Iranian regime officials confirmed that 1,500 citizens were killed during Iran’s nationwide protests that erupted in November over gasoline prices, Reuters said today.
The report said that 400 women and 17 teenagers were among those killed after security forces opened direct fire on protesters on orders of the Supreme Leader Ali Khamenei who told top officials to “do whatever it takes to stop” protesters.
On December 15, the National Council of Resistance of Iran announced that at least 1,500 protesters and civilians were killed during the protests which spread to more than 180 cities in just days.
Reuters said that “three Iranian interior ministry officials” confirmed the death toll adding that they were based on information gathered from security forces, morgues, hospitals and coroner’s offices.
The IRGC affiliated Tasnim News Agency said today that an official in Iran’s Supreme National Security Council rejected the death toll reported by Reuters.
Iranians officials refuse to officially announce how many civilians were killed during Iran’s nationwide protests.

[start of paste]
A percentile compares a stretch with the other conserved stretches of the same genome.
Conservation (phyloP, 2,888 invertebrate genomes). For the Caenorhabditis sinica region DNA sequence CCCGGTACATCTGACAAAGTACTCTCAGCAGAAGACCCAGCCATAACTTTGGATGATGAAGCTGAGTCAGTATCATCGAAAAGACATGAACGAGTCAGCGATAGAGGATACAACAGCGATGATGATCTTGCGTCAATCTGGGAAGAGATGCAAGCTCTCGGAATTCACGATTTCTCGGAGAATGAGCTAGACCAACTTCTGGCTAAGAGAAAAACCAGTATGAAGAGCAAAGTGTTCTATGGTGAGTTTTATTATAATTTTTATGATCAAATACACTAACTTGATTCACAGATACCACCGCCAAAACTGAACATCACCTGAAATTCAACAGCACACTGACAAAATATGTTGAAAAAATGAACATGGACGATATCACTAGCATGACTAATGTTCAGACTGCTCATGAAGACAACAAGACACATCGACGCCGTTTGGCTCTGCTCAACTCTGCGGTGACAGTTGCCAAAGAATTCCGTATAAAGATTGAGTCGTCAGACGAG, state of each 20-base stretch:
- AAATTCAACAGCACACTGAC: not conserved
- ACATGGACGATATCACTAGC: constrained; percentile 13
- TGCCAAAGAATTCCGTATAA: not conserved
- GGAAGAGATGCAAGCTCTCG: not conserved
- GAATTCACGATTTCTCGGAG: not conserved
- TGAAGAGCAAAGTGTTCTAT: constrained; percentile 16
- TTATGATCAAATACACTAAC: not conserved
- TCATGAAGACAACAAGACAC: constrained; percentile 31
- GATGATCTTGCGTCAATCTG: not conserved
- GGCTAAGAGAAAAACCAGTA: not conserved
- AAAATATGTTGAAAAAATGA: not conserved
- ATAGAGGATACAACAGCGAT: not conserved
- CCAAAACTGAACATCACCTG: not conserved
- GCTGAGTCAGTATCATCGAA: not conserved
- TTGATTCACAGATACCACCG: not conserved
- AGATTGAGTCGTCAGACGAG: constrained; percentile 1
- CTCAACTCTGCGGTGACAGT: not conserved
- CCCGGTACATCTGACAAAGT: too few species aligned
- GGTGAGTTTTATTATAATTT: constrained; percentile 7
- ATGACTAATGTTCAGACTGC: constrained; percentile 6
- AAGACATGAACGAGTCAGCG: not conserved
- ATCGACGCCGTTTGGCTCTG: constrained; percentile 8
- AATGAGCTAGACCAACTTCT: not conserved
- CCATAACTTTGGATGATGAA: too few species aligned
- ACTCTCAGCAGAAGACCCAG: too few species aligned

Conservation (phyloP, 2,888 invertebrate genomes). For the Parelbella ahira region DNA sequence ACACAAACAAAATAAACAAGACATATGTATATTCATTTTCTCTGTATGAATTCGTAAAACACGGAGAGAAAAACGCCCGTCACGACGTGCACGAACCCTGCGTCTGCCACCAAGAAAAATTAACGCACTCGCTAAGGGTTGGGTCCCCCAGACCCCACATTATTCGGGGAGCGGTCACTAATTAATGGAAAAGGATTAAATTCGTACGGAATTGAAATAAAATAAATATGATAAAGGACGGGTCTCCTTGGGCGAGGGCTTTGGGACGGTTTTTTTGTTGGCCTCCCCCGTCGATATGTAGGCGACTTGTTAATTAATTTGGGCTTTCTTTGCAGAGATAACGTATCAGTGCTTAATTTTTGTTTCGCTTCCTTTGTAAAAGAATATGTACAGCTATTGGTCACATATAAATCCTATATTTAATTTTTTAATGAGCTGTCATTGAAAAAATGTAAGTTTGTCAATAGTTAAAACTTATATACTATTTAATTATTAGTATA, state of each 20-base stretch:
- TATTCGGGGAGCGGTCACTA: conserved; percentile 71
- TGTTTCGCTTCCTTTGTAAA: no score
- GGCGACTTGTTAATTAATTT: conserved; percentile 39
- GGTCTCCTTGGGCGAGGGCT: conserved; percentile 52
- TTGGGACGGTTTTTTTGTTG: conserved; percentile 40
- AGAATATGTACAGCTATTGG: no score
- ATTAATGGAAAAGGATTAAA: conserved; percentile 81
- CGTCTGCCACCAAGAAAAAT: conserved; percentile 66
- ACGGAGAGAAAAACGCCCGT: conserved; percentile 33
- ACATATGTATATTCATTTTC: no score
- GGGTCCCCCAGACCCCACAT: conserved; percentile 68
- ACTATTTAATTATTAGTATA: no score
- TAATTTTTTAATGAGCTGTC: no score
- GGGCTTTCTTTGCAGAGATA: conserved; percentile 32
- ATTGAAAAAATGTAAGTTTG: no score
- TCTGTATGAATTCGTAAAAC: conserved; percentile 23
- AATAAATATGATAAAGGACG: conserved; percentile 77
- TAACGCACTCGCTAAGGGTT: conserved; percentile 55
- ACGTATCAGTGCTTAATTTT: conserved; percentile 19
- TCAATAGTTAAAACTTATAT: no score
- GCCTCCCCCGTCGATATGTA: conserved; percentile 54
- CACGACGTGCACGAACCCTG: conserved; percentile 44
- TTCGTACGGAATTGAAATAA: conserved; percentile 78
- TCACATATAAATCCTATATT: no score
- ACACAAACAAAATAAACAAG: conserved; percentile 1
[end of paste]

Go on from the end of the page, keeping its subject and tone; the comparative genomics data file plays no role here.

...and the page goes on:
“The number of those killed during the incidents of November will be announced after thorough investigations and after they are separated (into various groups)”, Montazeri, Iran’s chief prosecutor said on December 20.
By various groups, Montazeri means that they are classifying slain Iranians into protesters and non-protesters to claim that the regime did not indiscriminately gun down Iranians on the streets.
Fear of fresh protests
“The enemies wanted to topple the Islamic Republic and immediate reaction was needed,” a source told Reuters about the need to use lethal force against protesters.
Regime officials live in constant fear of fresh protests and there are concerns that they will once again enforce an internet blackout in case of widespread protests.
The high death toll and brutal crackdown campaign has not deterred Iranians who are once again calling for nationwide protests on December 26 which marks the 40th day of the death of protesters. The “40th day after death” is traditionally commemorated by Iranians as a day of mourning.
The calls for gatherings and protests initially came from the parents and families of slain protesters and were echoed by others all over Iran.